The Ashtabula River is located in northeast Ohio and flows into Lake Erie’s central basin at the city of Ashtabula. From the 1940s to the late ‘70s, the area surrounding the mouth of the river experienced significant development from various industries. Unregulated discharges and mismanagement of hazardous waste from local industries prompted the International Joint Commission to label the river a Great Lakes Area of Concern (1).
Toxic chemical discharges entering the Great Lakes have been reduced in the last 30 years, according to the EPA, but contaminants linger in the sediment of many waterways due to urban sprawl and industrial activity, as is the case in the Ashtabula.
In 2006, a large U.S. consulting firm was contracted to dredge contaminated sediment out of the river. The firm chose NexSens Technology’s buoy-based cellular data logging systems to monitor this process and ensure the amount of contaminated sediment re-suspended into the water column did not exceed specified ranges.
Three NexSens data buoys were strategically positioned around the dredging area to monitor sediment re-suspension. The rugged buoy platforms are constructed of an inner core of cross-linked polyethylene foam with a tough polymer skin coating. The topside instrument mast houses a cellular data logger, solar panels, antenna, and navigational beacon. Top- and bottom-mounted stainless steel eye-nuts accommodate moorings and lifting rigs for quick and easy deployments.
YSI 600 OMS (Optical Monitoring System) sondes with optical turbidity probes were chosen to sense turbid water. The YSI 6136 turbidity probe features a self-cleaning wiper to provide accurate turbidity measurement in fresh, brackish, and sea water. The mechanical wiper cleans the sensing optics before each reading to ensure the measurement is not affected by fouling sediment debris. All YSI 6-Series instruments facilitate direct connection to NexSens data loggers via an MS-8 connector.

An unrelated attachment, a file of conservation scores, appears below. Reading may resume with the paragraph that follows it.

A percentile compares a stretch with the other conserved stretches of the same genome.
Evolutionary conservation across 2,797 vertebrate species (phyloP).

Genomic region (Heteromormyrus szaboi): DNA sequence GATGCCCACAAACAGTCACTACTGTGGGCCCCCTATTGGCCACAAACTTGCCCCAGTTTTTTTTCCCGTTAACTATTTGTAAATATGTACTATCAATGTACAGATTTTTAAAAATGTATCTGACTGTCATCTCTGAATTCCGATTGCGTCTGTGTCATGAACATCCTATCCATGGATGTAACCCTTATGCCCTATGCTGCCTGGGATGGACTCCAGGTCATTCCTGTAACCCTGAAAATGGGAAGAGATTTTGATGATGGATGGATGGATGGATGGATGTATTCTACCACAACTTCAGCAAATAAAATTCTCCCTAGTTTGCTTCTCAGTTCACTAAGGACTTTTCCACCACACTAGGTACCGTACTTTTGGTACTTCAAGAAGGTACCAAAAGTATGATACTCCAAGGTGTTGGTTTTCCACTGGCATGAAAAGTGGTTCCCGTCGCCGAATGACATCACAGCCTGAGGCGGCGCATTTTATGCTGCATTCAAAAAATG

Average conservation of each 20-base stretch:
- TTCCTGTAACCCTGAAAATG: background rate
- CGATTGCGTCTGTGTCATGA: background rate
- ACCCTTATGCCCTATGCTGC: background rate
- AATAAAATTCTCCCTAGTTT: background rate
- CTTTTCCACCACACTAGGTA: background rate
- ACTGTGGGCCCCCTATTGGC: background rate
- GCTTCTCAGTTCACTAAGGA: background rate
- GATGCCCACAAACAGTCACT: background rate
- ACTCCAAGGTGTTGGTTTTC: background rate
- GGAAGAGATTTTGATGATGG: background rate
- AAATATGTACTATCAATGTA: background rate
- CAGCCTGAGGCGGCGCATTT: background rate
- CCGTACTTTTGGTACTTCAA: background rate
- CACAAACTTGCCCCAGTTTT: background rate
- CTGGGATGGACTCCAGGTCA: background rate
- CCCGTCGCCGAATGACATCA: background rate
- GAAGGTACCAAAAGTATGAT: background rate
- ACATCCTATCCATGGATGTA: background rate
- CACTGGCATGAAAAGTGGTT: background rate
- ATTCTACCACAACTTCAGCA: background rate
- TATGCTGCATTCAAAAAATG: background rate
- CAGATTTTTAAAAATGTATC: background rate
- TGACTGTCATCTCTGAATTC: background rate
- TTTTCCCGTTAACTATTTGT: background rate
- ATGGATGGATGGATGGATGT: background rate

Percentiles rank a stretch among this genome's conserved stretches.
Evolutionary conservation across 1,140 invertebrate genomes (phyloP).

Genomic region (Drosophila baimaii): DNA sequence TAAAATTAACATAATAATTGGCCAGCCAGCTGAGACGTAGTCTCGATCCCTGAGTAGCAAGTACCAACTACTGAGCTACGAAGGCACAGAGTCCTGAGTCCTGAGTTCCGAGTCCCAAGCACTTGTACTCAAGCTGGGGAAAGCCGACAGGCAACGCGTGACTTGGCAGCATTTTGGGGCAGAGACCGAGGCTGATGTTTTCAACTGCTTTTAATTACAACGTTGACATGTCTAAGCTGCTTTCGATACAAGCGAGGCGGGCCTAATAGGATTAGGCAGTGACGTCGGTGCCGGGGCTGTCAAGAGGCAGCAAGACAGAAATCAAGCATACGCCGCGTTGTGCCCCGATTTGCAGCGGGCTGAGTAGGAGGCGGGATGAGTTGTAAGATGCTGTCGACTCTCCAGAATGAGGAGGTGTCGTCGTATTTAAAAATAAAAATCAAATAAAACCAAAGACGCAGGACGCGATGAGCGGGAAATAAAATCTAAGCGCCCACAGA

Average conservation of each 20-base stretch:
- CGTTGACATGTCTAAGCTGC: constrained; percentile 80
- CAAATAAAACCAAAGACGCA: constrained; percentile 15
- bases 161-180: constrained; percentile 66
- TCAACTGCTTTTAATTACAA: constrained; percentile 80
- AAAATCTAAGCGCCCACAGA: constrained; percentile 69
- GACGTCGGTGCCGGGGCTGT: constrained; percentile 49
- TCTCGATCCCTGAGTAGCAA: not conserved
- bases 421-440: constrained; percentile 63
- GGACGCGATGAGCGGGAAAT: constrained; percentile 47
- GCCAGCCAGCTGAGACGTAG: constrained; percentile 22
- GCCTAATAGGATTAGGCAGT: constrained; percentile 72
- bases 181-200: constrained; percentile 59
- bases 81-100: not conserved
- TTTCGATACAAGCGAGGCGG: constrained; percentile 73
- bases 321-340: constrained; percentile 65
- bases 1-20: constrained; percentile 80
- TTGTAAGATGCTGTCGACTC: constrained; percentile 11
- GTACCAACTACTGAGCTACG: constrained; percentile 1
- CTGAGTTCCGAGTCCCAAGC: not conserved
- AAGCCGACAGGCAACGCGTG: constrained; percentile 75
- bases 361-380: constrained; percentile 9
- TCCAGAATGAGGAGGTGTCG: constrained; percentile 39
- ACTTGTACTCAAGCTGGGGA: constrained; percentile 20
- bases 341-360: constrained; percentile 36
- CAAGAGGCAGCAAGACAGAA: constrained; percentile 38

Farther upstream, a remote stream gauging system was installed to monitor changes in river water level. This system consisted of a YSI 600LS vented level sonde connected to a NexSens 3100-iSIC cellular data logging system.
During dredging operations, all data from the NexSens systems was sent in real-time to a PC running NexSens iChart software. iChart functioned as the centralized database for all incoming data. The software was also configured to send alarm notifications via email or SMS text message to quickly notify project members when turbidity levels exceeded a specified range.
Data was also automatically posted by iChart to a NexSens WQData web datacenter. WQData provides an online interface for watching data in real time, analyzing it with advanced statistics tools, viewing project details, and collaborating via a built-in forum.
With this system in place, dredge operators were notified immediately of high turbidity levels and could slow down or alter the dredging operation until levels fell back within range. Additionally, the historical data can be tracked and correlated to dredge operations so that the consulting firm can improve upon future dredging operations.
(1) Source: “Great Lakes Area of Concerns (AoCs): Ashtabula.” U.S. EPA.
The NexSens CB-450 Data Buoy is designed for deployment in lakes, rivers, coastal waters, harbors, estuaries and other freshwater or marine environments.
The YSI 600OMS V2 measures dissolved oxygen, turbidity, chlorophyll, blue-green algae, or rhodamine in a low-cost package.
iChart software simplifies and automates many of the tasks associated with acquiring, processing, analyzing and publishing environmental data.
WQData LIVE is a secure web datacenter providing an online interface for viewing environmental data. It offers 24/7 instant access to project data using any web browser.